Hobbs, on the other hand, said the office has changed in recent years. It is much more of a leadership position that deals with cyberthreats and election security, he said. It’s more than overseeing elections, though Hobbs said he has done that in the last year in office.

Before his appointment last year, Hobbs served as a state senator since 2007. He has also served in the U.S. Army and the National Guard for 30 years.

“The governor had to appoint somebody that would take election security seriously and have the necessary background,” he said. “I’m the only one out there that has that.”

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Hobbs has received endorsements from a number of Democratic members of Congress, including U.S. Sen. Maria Cantwell; current and former state officials, including Attorney General Bob Ferguson and State Auditor Pat McCarthy; and state legislators, including Spokane Sen. Andy Billig.

Anderson has received endorsements from 38 current and former county auditors, including Spokane County Auditor Vicky Dalton; current and former state officials, including former Secretary of State Sam Reed and former Attorney General Rob McKenna; and local elected officials, including Spokane Mayor Nadine Woodward.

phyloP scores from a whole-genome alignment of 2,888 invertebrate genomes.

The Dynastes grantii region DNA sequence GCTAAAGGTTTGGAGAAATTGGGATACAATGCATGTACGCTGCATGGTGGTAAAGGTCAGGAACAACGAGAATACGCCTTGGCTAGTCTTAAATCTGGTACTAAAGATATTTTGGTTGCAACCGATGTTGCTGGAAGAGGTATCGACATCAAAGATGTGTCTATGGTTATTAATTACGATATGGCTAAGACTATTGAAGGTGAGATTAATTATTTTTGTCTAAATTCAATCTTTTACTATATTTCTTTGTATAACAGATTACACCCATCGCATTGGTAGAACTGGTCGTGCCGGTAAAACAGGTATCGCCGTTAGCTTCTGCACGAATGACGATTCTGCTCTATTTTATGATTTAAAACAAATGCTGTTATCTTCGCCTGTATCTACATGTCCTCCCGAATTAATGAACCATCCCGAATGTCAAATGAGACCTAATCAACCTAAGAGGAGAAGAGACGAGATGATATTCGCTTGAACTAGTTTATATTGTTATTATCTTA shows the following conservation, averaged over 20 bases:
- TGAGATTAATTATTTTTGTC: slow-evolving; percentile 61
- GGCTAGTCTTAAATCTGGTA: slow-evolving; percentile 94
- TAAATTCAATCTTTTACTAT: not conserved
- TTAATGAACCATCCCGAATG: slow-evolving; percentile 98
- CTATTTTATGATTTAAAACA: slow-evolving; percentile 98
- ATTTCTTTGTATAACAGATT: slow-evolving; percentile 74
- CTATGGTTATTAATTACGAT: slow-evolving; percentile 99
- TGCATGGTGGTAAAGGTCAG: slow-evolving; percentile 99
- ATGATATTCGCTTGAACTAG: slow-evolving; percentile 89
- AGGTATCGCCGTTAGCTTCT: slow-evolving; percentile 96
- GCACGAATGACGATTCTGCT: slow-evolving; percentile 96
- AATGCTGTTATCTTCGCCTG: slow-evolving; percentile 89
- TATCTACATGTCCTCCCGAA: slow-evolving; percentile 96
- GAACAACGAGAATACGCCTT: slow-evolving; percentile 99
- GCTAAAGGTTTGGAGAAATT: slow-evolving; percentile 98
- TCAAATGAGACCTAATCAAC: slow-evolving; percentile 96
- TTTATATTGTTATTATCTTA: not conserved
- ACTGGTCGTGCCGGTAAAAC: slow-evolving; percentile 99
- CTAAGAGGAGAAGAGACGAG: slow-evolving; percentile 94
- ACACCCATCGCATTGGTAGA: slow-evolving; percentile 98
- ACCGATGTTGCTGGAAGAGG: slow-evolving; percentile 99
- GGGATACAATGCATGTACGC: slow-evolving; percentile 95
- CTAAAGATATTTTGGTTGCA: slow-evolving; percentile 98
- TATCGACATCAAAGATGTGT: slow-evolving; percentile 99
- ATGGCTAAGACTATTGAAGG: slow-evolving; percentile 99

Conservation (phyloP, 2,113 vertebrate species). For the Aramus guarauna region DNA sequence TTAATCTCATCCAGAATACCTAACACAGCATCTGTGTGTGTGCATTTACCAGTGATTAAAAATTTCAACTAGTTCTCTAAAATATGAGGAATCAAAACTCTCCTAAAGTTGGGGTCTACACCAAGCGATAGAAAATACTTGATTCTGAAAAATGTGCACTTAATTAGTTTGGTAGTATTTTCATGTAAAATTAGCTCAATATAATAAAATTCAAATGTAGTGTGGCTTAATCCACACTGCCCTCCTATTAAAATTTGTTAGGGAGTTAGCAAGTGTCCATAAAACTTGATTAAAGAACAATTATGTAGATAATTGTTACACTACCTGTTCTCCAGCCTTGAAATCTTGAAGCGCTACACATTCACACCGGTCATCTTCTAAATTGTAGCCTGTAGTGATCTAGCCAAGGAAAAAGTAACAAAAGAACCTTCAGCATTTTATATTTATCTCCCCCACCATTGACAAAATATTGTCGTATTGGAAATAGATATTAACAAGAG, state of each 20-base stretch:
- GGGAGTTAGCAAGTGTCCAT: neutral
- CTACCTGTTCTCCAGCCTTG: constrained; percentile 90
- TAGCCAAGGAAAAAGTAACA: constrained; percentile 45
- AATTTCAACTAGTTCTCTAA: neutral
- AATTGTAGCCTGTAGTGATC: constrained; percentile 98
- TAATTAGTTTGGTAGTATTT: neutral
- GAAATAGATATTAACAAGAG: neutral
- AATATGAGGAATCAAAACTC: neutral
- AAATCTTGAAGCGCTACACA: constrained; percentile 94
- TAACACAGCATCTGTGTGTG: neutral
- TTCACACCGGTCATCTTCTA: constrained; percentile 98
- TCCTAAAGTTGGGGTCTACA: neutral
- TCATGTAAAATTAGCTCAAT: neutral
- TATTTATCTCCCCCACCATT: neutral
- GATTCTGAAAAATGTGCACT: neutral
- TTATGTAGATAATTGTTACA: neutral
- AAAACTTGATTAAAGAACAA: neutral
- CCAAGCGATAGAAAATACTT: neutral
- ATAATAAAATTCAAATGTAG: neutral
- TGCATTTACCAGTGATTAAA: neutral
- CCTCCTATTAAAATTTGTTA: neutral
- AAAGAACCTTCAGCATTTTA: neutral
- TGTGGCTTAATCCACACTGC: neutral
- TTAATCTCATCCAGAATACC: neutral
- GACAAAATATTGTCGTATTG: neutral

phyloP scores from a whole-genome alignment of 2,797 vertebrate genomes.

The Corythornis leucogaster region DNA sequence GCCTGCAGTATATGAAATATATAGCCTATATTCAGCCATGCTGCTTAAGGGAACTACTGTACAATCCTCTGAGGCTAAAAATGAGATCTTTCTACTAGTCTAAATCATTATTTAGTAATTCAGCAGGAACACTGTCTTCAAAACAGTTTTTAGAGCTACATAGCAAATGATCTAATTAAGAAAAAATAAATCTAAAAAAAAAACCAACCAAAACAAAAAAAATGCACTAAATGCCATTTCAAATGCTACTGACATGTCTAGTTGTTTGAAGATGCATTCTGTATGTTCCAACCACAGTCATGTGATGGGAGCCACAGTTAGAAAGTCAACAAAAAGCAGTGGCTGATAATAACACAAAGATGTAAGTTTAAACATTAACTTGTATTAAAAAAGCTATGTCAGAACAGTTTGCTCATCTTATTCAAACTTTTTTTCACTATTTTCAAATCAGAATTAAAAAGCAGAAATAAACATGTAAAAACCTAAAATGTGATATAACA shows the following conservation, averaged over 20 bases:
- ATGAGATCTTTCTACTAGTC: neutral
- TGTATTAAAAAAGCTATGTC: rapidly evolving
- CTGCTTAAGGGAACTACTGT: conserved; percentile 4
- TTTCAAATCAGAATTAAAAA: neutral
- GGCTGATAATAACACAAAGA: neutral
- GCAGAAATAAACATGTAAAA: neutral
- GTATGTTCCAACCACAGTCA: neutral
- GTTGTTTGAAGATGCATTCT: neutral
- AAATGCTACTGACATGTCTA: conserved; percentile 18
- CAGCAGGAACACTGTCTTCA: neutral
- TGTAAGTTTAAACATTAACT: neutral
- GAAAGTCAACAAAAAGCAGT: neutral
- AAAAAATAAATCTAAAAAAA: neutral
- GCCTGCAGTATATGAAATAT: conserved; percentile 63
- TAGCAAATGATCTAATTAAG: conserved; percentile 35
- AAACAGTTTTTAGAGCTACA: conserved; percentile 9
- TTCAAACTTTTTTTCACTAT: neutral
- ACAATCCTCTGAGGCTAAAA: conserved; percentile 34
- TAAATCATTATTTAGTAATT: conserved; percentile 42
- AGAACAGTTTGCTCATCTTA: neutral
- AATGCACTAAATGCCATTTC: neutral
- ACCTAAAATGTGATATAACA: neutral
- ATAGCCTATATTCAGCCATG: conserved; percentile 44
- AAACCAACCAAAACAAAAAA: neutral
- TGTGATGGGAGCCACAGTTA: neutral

With no official Republican candidate, the race has drawn at least one write-in campaign. After failing to make it to the general election in August primary for Congress in Central Washington’s 4th Congressional District race, state Rep. Brad Klippert, R-Kennewick, has started a campaign for secretary of state. As of Thursday, he had no reported contributions, according to the Public Disclosure Commission.

On the issues

Anderson said she wants the office to be nonpartisan because she does not feel the job needs any “unnecessary conflict by belonging to a political party.” She said she does not feel political parties belong in an office that oversees elections.

It’s a discussion other candidates and previous secretaries, including Wyman, have had. Wyman said it was a policy change she would push for in a next term.